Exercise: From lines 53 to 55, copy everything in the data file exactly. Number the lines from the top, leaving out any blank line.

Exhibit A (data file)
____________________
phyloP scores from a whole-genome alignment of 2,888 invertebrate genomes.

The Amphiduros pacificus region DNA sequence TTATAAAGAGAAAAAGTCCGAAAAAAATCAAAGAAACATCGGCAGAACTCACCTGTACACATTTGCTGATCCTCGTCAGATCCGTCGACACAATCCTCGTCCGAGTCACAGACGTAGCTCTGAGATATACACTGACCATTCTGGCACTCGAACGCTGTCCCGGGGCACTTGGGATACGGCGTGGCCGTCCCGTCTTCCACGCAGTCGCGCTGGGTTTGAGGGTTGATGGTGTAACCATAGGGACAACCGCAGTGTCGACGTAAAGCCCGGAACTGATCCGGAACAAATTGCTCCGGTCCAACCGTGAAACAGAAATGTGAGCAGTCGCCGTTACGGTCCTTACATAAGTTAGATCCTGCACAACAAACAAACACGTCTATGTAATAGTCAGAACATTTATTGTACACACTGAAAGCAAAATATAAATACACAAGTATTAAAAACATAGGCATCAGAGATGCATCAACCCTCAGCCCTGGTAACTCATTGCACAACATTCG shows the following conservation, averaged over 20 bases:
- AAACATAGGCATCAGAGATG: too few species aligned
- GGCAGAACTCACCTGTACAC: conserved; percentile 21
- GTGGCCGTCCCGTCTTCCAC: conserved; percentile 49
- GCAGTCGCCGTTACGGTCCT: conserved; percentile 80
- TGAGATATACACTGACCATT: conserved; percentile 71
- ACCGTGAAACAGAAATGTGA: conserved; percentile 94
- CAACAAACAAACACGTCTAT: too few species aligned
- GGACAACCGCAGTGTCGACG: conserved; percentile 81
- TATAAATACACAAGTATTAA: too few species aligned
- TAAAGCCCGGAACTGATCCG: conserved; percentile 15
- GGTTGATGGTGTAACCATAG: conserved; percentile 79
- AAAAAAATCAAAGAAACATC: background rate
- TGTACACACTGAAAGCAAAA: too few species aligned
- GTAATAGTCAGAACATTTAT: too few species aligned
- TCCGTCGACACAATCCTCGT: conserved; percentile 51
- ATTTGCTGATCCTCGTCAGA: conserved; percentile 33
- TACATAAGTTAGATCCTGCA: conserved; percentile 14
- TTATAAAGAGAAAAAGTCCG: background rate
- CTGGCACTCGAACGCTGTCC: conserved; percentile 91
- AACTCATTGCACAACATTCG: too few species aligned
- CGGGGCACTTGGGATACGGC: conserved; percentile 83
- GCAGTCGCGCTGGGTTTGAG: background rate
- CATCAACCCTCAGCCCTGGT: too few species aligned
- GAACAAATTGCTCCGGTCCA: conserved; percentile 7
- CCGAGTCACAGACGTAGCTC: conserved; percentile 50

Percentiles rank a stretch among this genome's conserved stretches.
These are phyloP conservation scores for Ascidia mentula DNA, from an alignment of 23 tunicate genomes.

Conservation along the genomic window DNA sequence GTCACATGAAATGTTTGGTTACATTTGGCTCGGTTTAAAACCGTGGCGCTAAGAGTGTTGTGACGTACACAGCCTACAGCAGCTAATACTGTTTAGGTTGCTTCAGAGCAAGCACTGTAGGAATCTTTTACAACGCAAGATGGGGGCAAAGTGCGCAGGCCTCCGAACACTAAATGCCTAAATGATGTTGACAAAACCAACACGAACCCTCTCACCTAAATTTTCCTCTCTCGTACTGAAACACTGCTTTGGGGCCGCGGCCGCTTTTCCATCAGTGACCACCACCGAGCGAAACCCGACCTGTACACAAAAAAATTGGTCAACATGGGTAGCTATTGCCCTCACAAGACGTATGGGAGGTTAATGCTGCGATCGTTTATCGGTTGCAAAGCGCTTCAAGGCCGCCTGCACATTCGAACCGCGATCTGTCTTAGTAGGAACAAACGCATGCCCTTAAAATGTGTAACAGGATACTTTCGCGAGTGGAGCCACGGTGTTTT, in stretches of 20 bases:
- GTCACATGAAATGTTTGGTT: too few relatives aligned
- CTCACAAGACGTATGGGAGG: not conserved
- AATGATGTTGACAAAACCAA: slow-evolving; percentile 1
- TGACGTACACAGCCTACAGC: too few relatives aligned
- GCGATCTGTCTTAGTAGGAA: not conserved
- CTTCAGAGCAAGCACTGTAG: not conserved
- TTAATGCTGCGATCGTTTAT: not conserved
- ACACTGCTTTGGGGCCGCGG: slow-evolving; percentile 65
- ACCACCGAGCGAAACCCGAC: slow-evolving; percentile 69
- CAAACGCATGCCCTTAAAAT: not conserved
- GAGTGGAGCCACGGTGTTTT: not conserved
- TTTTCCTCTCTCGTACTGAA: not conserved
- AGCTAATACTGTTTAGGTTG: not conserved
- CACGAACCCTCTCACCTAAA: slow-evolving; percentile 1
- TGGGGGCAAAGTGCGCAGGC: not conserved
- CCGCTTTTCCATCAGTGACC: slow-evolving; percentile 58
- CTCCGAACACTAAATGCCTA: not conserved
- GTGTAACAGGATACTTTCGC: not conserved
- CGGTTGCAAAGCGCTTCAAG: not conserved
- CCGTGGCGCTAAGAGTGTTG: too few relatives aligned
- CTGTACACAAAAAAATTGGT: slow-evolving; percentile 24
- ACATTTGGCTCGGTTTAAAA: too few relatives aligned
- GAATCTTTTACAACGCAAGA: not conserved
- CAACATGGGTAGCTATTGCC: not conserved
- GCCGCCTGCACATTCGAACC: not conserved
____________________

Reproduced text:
- GAATCTTTTACAACGCAAGA: not conserved
- CAACATGGGTAGCTATTGCC: not conserved
- GCCGCCTGCACATTCGAACC: not conserved